They all turned their backs and hunched down.

“Ollie,” Piotr said. “Entry.”

Ollie gave Tye the go-ahead. Malware overloaded the Klausen Nutrition office network, while in the distance Piotr’s bagez fired eight micro missiles at the Julan Finance office. Their solid rocket exhausts made a high-pitched thunderclap of noise as they accelerated hard, producing dazzling plumes that streaked out across Plough Lane, cutting straight through the leafy plane trees. Too late, the police drones started to scatter. Lost amid the terrific noise, the charge tape detonated. The door’s glass shattered, showering the steps with sharp crystalline gravel. An alarm block high on the wall started shrieking, its red strobe blazing. Piotr raised an arm, and there was a small blue flash from inside his cuff. The alarm fell silent, its fragments raining down.

“In,” Piotr commanded, scanning the street to see if anyone was paying attention. As they hurried through the broken door, the Legion’s taxez drove away.

It was dark inside. Tye increased the resolution on Ollie’s visual enhancement routine, allowing him to see the blank, bland corridors with their identical doors leading to identical offices. The buzz had started for real now. The thrill of being in the office building, of making the play, was overwhelming, magnifying every sight and sound ten times above normal. Ollie never wanted the thrill to end.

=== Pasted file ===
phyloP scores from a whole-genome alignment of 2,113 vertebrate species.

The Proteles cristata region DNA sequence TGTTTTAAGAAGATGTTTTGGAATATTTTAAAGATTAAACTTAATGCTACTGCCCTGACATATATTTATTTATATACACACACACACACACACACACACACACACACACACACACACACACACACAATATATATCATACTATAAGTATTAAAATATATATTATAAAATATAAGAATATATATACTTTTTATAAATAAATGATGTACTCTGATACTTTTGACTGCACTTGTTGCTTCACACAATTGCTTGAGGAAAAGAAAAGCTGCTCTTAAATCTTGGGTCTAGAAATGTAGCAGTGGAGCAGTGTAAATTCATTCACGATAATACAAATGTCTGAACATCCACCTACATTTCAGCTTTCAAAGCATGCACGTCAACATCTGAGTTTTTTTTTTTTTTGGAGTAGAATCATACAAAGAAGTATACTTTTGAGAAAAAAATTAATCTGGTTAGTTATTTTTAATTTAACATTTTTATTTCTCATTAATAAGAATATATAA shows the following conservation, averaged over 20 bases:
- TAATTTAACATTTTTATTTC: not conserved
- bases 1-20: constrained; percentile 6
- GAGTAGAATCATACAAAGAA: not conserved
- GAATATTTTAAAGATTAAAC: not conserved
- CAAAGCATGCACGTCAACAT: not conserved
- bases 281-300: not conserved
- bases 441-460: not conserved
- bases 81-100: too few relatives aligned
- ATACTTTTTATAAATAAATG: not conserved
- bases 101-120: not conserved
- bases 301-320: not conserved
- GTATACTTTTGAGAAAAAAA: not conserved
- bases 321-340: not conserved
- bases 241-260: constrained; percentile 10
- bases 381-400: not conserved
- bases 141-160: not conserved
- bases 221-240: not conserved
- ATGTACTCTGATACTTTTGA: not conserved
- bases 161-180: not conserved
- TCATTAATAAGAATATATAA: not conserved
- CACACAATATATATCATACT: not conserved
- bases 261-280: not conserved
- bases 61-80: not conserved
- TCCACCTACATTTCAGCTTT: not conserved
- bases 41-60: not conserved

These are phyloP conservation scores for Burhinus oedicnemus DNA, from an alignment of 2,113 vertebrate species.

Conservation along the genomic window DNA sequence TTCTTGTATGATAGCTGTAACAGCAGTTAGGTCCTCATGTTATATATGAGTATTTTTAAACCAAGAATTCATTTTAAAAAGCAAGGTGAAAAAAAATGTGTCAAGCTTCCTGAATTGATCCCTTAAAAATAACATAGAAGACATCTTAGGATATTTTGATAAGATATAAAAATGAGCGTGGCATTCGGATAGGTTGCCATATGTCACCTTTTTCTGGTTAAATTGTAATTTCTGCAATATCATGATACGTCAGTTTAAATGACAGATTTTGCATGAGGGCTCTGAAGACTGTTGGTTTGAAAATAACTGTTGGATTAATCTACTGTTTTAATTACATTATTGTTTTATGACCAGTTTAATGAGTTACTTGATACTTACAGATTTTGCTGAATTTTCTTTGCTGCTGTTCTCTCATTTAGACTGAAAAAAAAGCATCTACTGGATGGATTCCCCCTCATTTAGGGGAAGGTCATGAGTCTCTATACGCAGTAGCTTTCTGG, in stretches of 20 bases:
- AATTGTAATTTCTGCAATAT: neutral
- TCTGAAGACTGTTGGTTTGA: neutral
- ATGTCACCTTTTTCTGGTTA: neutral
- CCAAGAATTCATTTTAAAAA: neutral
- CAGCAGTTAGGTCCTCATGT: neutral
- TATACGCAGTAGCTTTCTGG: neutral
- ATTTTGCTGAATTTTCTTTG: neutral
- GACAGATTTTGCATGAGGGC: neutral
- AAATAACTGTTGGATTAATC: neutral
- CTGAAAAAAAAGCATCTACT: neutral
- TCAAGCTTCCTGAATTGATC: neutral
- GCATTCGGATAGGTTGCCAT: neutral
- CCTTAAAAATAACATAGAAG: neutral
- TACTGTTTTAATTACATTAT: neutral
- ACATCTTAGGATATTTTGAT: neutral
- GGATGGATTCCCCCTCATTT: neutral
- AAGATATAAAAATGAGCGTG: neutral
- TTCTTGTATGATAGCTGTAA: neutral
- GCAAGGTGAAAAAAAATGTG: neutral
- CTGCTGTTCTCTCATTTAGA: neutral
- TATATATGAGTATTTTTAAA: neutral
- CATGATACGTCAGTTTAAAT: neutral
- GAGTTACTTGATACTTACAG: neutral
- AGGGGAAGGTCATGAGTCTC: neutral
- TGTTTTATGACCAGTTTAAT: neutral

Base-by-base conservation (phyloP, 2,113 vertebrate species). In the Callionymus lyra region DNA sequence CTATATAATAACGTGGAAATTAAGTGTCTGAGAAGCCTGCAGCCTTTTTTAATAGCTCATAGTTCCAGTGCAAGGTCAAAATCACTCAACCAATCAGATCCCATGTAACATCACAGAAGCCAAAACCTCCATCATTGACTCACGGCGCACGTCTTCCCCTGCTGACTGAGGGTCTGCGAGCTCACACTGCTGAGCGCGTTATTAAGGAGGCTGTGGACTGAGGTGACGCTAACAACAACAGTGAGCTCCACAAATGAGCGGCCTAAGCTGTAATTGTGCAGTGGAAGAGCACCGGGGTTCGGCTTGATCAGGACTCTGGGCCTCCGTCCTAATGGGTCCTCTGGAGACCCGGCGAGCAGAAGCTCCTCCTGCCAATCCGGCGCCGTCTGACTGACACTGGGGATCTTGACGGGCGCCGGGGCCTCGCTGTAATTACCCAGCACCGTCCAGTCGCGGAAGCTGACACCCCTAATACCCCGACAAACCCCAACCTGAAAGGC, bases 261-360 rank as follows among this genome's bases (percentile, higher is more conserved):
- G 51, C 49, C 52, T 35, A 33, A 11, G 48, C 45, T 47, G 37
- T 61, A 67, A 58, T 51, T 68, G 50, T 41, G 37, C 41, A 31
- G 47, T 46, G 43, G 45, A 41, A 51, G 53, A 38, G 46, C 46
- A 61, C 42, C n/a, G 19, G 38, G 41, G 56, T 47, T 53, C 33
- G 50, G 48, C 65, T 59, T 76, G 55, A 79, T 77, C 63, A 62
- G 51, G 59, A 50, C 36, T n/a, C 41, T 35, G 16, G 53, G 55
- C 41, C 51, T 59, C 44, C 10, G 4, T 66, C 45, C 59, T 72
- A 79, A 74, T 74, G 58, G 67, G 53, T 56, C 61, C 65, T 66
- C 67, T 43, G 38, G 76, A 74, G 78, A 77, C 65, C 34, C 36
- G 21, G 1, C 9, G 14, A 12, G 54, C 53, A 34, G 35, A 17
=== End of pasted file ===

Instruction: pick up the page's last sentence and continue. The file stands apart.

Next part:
Piotr led them toward the back. The storeroom’s thick carbon door filled the end of the corridor. Ollie scanned it with the sensors in his smartCuffs. “Deadlocked,” he said. “The alarm system has backup power, but my darkware is blocking it. You’ll have to reset the system after the power is restored before you can get the bolts to withdraw. Their electromagnets are dead.”

Piotr nodded and crooked a finger. “Lars.”

Lars grinned and eyed the door as he would a late-night challenger in the pub. The rest of the Southwark Legion flattened themselves against the corridor walls. Lars ran at the door, lowering his shoulder.

Ollie raised his eyes in dismay as Lars ran past, yelling wildly. The door could have been opened with ten minutes of delicate instruments, fiber-optic cable grafts, power line splices…

Lars hit the door, shoulder flesh thudding into carbon.

“Not bad,” Adnan admitted grudgingly as his cyborg vision measured the door quivering in its frame.

Lars backed up the corridor. Then he charged again.

The third charge saw the bolts tear free of the frame, and the door burst open. The carbon fascia was undented. Lars would be wearing his shoulder bruise medals for a week, but he grinned his champ grin as he led the Legion into the storeroom.

Ollie had to admit, sometimes you just need to go basic.